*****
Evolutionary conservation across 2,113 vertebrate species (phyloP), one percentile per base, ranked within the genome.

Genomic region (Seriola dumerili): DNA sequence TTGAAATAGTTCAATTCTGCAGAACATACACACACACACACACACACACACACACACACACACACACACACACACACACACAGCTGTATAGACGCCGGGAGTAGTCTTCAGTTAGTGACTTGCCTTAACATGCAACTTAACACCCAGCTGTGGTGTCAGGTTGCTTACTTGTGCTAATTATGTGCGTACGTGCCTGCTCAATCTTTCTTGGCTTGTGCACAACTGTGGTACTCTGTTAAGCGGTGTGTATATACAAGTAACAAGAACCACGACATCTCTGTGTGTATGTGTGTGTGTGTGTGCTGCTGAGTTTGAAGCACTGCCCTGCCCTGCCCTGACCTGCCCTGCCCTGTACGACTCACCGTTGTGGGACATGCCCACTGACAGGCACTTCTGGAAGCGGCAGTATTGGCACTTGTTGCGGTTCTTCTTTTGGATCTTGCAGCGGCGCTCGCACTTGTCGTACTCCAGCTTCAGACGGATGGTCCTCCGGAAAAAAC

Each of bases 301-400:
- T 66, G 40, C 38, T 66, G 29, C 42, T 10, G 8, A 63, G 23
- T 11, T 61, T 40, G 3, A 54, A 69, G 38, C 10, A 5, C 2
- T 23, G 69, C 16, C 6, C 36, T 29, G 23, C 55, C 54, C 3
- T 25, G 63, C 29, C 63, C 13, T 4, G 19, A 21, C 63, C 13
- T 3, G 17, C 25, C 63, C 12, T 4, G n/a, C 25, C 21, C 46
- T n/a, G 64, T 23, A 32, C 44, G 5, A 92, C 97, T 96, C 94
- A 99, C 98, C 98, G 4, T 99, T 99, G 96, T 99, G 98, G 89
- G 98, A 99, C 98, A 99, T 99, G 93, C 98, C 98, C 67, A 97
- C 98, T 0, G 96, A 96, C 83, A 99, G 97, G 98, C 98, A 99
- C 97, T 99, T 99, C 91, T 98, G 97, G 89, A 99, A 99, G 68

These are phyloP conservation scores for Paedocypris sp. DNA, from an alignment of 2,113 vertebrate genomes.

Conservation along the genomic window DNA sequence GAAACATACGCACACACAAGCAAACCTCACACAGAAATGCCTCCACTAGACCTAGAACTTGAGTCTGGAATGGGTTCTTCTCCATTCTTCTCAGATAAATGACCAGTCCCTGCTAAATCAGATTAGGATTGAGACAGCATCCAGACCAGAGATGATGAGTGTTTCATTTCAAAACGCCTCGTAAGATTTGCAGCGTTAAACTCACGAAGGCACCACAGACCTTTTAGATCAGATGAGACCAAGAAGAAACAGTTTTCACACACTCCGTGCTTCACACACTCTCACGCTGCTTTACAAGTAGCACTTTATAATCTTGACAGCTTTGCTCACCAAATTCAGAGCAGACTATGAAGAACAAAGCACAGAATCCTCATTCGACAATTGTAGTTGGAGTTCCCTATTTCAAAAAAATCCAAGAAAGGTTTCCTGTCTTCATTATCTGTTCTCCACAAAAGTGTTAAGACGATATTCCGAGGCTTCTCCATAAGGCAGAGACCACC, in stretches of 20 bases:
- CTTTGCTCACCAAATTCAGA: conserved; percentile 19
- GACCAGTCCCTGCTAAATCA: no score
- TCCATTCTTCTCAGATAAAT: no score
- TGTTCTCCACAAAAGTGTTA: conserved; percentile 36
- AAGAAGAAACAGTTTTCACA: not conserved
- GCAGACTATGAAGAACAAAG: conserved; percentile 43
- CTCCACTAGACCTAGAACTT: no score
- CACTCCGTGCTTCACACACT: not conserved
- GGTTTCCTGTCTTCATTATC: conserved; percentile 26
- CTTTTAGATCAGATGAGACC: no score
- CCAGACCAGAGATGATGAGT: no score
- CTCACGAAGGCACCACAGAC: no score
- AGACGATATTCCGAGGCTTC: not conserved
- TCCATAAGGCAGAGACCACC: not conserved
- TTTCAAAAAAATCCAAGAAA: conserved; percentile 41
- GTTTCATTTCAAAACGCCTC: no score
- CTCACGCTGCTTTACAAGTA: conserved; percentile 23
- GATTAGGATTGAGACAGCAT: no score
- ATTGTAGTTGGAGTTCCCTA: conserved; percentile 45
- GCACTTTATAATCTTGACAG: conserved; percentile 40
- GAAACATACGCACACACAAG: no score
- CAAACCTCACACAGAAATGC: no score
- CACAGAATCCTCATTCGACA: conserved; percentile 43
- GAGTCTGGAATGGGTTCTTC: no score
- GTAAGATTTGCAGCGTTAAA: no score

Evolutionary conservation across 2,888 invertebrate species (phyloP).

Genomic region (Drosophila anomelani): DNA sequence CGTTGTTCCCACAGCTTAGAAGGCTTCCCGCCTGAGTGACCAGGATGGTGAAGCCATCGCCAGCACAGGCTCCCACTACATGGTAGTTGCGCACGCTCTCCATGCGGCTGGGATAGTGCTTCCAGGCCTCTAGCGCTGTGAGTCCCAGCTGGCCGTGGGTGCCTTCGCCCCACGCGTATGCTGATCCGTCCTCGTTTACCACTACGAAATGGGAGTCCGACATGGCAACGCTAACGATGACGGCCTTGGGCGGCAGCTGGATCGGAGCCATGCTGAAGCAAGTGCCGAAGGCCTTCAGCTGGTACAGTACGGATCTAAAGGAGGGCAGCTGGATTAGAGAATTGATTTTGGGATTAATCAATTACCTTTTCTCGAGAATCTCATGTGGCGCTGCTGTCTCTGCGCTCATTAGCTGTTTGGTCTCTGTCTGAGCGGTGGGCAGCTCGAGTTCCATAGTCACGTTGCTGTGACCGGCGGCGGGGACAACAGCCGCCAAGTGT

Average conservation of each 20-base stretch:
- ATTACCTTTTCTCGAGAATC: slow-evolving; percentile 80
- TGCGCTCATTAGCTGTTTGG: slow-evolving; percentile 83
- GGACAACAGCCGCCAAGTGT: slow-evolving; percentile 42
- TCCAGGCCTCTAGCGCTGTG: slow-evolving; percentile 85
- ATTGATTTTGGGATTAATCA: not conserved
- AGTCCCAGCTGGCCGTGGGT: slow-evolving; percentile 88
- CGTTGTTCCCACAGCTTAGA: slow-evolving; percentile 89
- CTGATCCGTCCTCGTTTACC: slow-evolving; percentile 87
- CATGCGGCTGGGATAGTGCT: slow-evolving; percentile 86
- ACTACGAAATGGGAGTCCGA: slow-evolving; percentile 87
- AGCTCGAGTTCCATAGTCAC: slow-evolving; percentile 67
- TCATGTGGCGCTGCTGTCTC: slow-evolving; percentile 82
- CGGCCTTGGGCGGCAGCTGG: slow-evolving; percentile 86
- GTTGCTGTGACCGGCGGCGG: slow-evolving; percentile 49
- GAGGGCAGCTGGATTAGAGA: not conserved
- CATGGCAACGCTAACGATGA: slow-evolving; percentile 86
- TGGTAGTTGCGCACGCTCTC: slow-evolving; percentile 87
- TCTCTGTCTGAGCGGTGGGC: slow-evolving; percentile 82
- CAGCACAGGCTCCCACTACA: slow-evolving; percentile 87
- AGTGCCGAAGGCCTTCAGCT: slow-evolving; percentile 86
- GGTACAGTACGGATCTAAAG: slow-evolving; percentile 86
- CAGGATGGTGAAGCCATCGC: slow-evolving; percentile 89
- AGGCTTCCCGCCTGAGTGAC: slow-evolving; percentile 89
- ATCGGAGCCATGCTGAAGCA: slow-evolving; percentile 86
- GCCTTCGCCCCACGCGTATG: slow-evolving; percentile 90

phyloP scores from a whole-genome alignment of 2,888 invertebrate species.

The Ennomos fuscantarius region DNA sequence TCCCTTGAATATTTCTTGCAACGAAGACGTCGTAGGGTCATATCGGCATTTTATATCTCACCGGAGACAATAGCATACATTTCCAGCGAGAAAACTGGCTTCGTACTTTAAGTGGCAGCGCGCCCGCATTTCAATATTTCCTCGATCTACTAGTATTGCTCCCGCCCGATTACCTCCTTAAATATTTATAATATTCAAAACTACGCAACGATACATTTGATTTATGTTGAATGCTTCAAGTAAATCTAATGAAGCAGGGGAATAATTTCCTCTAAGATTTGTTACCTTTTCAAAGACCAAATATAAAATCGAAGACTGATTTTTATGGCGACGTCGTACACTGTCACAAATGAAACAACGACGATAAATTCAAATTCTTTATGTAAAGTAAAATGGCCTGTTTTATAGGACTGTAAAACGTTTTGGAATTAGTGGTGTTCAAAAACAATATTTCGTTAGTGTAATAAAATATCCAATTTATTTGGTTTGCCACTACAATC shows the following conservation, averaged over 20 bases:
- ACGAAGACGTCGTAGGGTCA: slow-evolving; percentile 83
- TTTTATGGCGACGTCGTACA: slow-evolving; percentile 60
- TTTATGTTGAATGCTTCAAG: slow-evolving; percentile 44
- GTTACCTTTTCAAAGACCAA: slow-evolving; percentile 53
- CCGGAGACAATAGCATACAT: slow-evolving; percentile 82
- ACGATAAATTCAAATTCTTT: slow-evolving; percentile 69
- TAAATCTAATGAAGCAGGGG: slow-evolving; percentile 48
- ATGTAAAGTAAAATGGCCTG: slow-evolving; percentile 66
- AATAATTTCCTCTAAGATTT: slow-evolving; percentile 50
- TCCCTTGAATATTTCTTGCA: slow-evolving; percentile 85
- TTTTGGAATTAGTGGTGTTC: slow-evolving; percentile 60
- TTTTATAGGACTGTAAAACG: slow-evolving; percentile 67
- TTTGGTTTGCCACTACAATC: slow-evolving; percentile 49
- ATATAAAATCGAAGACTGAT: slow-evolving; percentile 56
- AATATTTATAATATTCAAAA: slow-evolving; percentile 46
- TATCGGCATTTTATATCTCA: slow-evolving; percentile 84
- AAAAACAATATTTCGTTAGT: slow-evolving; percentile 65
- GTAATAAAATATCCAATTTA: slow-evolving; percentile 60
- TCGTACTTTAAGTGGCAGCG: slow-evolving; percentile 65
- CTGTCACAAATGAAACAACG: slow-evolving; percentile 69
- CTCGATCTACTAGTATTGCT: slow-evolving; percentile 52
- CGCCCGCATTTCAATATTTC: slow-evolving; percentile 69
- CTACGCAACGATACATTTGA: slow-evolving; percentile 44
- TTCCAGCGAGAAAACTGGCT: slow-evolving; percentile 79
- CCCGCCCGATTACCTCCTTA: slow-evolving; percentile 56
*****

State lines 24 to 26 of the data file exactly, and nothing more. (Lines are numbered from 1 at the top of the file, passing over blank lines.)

- GGTTTCCTGTCTTCATTATC: conserved; percentile 26
- CTTTTAGATCAGATGAGACC: no score
- CCAGACCAGAGATGATGAGT: no score